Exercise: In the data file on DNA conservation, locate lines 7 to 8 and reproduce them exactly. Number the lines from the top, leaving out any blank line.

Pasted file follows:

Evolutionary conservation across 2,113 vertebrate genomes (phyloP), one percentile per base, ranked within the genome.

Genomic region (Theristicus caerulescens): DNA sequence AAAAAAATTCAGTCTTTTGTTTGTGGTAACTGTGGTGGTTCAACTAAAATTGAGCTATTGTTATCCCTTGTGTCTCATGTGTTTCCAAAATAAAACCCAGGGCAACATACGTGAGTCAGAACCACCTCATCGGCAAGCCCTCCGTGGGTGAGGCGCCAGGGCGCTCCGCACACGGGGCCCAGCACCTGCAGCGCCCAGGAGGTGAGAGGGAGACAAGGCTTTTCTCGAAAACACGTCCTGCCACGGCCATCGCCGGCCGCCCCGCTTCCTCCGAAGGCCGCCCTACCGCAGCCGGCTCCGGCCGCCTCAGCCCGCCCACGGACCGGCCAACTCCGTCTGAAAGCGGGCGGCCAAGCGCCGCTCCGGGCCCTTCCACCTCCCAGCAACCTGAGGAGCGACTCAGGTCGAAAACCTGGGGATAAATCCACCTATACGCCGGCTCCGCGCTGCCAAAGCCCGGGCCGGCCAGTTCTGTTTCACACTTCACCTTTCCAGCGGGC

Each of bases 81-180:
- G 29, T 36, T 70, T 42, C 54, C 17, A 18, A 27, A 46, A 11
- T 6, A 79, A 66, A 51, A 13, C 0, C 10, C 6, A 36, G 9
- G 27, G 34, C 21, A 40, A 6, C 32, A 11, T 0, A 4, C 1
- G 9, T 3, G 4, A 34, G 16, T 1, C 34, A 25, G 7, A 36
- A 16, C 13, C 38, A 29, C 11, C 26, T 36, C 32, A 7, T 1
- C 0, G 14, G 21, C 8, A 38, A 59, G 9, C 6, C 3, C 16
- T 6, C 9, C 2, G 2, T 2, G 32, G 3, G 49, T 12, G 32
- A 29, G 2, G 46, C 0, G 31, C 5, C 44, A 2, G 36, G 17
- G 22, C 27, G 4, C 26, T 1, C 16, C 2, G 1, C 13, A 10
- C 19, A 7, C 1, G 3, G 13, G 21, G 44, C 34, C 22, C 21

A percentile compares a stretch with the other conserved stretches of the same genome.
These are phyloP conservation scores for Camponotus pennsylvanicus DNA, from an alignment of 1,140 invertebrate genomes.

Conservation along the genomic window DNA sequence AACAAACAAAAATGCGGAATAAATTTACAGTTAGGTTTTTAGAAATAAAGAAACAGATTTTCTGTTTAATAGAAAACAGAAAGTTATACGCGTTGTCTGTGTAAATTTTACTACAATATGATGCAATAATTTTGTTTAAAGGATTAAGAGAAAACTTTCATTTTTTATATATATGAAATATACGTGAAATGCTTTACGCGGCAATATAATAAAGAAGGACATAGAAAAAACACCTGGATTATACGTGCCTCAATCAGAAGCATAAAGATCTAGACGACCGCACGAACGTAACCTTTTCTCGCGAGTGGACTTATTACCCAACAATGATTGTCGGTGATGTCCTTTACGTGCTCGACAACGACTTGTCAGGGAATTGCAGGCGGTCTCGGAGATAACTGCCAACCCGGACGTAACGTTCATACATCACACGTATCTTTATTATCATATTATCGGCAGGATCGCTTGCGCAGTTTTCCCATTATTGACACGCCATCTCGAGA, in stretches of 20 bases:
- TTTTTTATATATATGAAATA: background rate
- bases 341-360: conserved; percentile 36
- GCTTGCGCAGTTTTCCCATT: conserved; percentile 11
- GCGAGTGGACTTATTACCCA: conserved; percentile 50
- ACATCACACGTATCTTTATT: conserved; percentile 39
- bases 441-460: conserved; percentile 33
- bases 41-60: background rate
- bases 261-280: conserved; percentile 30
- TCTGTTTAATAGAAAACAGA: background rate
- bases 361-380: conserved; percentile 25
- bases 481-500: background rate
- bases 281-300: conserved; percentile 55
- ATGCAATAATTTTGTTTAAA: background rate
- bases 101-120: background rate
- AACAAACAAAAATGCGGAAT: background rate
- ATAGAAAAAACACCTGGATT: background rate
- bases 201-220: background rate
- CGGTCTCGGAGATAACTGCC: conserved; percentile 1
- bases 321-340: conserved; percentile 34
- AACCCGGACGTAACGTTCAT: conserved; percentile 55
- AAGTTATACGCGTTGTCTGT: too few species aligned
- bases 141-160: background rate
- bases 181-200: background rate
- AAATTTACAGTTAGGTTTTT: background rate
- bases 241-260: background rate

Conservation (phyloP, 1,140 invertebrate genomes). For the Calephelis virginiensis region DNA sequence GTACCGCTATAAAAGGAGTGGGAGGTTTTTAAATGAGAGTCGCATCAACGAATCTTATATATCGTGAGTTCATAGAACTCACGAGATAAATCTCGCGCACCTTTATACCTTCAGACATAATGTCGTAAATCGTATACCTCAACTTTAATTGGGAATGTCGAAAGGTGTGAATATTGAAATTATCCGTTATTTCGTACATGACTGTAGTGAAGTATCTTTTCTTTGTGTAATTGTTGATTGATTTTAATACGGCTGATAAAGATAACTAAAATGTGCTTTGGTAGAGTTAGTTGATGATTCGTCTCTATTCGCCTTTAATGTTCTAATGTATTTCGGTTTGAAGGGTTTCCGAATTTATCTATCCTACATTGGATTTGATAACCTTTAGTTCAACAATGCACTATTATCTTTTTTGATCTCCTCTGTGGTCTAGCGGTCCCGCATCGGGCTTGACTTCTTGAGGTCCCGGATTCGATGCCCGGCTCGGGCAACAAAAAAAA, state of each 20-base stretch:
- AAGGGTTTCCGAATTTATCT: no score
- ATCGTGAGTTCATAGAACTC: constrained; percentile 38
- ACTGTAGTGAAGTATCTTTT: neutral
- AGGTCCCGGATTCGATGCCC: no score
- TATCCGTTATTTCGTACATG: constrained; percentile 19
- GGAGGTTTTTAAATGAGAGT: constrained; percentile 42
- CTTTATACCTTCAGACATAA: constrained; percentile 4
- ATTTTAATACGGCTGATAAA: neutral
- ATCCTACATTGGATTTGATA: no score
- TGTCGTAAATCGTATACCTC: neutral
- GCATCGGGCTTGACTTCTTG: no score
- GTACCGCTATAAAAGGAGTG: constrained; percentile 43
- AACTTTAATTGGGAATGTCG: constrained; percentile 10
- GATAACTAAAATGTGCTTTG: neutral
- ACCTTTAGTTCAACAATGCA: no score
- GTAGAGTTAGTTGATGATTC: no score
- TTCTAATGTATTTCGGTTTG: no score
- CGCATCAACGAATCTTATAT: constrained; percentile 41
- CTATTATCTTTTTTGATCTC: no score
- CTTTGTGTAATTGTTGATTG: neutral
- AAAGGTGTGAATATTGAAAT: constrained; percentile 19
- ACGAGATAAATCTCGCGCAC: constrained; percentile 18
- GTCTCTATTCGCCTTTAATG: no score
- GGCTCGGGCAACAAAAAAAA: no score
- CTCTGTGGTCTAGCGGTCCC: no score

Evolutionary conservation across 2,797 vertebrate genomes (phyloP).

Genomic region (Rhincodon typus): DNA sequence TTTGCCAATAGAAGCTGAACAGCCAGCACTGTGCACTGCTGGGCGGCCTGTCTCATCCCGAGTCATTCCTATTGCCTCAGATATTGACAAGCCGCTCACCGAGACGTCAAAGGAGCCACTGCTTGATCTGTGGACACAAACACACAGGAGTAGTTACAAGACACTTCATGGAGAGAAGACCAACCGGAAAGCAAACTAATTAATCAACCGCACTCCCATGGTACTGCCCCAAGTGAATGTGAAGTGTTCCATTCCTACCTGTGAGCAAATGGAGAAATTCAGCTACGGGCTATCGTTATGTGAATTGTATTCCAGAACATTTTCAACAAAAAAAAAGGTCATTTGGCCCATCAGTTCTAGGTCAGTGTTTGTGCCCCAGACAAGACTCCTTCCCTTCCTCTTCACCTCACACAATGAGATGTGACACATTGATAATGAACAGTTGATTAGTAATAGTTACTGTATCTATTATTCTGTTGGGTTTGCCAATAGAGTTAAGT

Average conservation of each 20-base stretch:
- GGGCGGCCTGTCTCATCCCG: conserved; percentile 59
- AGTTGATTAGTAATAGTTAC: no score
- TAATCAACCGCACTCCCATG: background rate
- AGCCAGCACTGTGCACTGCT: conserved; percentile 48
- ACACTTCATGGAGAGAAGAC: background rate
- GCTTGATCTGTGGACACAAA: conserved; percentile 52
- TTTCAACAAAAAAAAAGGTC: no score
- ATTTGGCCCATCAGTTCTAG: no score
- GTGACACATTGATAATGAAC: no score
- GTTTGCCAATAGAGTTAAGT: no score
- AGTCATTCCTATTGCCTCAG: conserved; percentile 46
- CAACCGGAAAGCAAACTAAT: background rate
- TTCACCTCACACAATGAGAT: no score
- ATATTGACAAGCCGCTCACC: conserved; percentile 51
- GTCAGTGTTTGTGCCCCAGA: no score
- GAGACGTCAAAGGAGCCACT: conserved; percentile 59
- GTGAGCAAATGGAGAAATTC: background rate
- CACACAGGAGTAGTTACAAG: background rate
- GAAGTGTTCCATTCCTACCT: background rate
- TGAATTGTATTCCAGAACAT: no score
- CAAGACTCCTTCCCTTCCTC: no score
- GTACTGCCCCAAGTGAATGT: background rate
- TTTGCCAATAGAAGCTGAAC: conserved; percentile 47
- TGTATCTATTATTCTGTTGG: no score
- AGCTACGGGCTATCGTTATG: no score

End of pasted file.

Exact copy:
- G 9, T 3, G 4, A 34, G 16, T 1, C 34, A 25, G 7, A 36
- A 16, C 13, C 38, A 29, C 11, C 26, T 36, C 32, A 7, T 1